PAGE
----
The new viewing platform will be available for use by both home and away supporters as the location is suitable for either set of supporters to feel a part of the atmosphere with their fellow fans. The platform will be constructed on the land between the Tech End and BKoncepts stand in the stadium. Due to its placement giving a front on view of the pitch, the viewing platform will be suitable for use by supporters with neck and spinal injuries as recommended by Level Playing Field ( https://www.levelplayingfield.org.uk). Representatives of WST and Wrexham Association Football Club have been in regular dialogue with Level Playing Field and they have offered their support for the platform location.

The construction project will also include a refurbishment of the existing toilet blocks in that area to ensure they will be suitable to be used by all supporters accessing the platform. Supporters catering needs will mirror those currently used at Platform 1 in the Hays Travel Stand.

Wrexham Supporters Trust and Wrexham Football Club are committed to improving facilities for all supporters and are currently working on numerous projects to improve the match day experience. We will continue to keep members updated of the progress and would like to take this opportunity to thank our members for their patience in the building of the platform. We are sure every member and supporter of Wrexham AFC is looking forward to seeing the platform in use.

Making a Stand

Twelve months ago, Ian Parry and myself – both life-long supporters of Wrexham AFC – wrote the following resolution to be put to the Wrexham Supporters Trust AGM:

It has come to our attention that Wrexham AFC, whether through a lack of finance, vision or compassion, have let the proposed building of further wheelchair viewing platforms become an infuriatingly long drawn out and laborious, unfinished, process.

Since the opening of the inaugural platform  in 2015 by Lord Faulkner of Worcester, Wrexham AFC has had an abundance of positive nationwide publicity regarding this new facility for disabled fans. However, instead of striding forward and consolidating this with additional facilities, the club has rested on its laurels and appears content to sit back and accept the plaudits for achieving the implementation of a single solitary wheelchair viewing platform.

We believe that rather than this be the minimum requirement it should have indeed been a catalyst for further development and an opportunity to show many other clubs how to accommodate and welcome disabled supporters.

The official capacity of My Racecourse is quoted as 10,500 and according to the recently published “Green Guide” it states that “there should be 100 wheelchair spaces in a venue of 10,000 or more seats” At the moment My Racecourse has 6 designated wheelchair spaces on the wheelchair viewing platform, whilst the other “designated” wheelchair spaces are in fact seats designed for able bodied supporters where wheelchair users are expected to comfortably position themselves; more often with a carer squeezing in alongside.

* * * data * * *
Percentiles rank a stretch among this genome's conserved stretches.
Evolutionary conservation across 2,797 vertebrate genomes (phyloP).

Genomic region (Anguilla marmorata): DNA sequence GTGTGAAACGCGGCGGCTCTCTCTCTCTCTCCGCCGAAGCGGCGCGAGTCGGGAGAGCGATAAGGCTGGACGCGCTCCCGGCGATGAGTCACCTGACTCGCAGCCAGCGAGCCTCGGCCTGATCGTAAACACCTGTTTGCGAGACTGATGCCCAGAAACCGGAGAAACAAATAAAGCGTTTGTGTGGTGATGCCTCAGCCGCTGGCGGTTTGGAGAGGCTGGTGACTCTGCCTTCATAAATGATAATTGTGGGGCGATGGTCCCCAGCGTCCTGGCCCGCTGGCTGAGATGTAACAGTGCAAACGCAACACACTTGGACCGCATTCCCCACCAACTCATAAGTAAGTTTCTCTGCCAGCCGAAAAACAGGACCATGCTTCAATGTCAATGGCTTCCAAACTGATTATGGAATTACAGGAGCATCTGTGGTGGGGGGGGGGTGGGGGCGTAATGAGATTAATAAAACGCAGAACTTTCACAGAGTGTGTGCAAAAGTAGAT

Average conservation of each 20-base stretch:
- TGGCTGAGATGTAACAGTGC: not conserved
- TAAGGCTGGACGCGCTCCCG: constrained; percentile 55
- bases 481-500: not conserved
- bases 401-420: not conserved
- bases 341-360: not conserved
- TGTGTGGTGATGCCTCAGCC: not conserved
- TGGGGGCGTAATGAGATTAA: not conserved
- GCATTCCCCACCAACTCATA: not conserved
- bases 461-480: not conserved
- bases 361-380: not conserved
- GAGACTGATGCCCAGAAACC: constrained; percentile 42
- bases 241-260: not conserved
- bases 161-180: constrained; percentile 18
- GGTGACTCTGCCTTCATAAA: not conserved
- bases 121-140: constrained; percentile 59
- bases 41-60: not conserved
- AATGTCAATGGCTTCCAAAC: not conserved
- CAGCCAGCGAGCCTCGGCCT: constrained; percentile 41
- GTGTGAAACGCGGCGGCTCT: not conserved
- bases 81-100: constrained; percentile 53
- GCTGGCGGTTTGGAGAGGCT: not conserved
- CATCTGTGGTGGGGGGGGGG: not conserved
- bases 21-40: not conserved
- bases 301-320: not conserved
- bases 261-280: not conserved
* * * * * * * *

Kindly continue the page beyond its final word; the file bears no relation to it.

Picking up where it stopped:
Many disabled Wrexham fans attend matches in all weather conditions and deserve at least the basic right of shelter. Additional and improved disabled viewing facilities would show that the club does indeed care, recognises and appreciates their dedicated support.

We note that the club originally applied for funding for 3 platforms at £18,000 each in 2014/15.

Our Resolution is this:-

That WST agree:

  1. To have designated wheelchair and carer bays at the front of the Hays Travel stand.
  2. That the club take action as soon as possible on further platforms as soon as funding is in place, and the plans have been passed by Wrexham Council and by the Safety Officer.
  3. That these new facilities are not tied in to, or dependent upon, any other stadium redevelopments.
  4. That the club meets minimum standards of accessibility at the earliest possible opportunity.

 

It is time for the 2019 AGM, which takes place on 27th June. You would have expected much progress to have been made to enable wheelchair spectators such as myself and Ian, to enjoy an afternoon at the Racecourse with fellow fans. Unfortunately, next to no progress has been made and we are still watching 80% of games at pitch-level at the front of the stand. This section does not provide adequate cover, so we are often at the mercy of the elements. This pitch-side area has not even been specifically designated as we called for last year.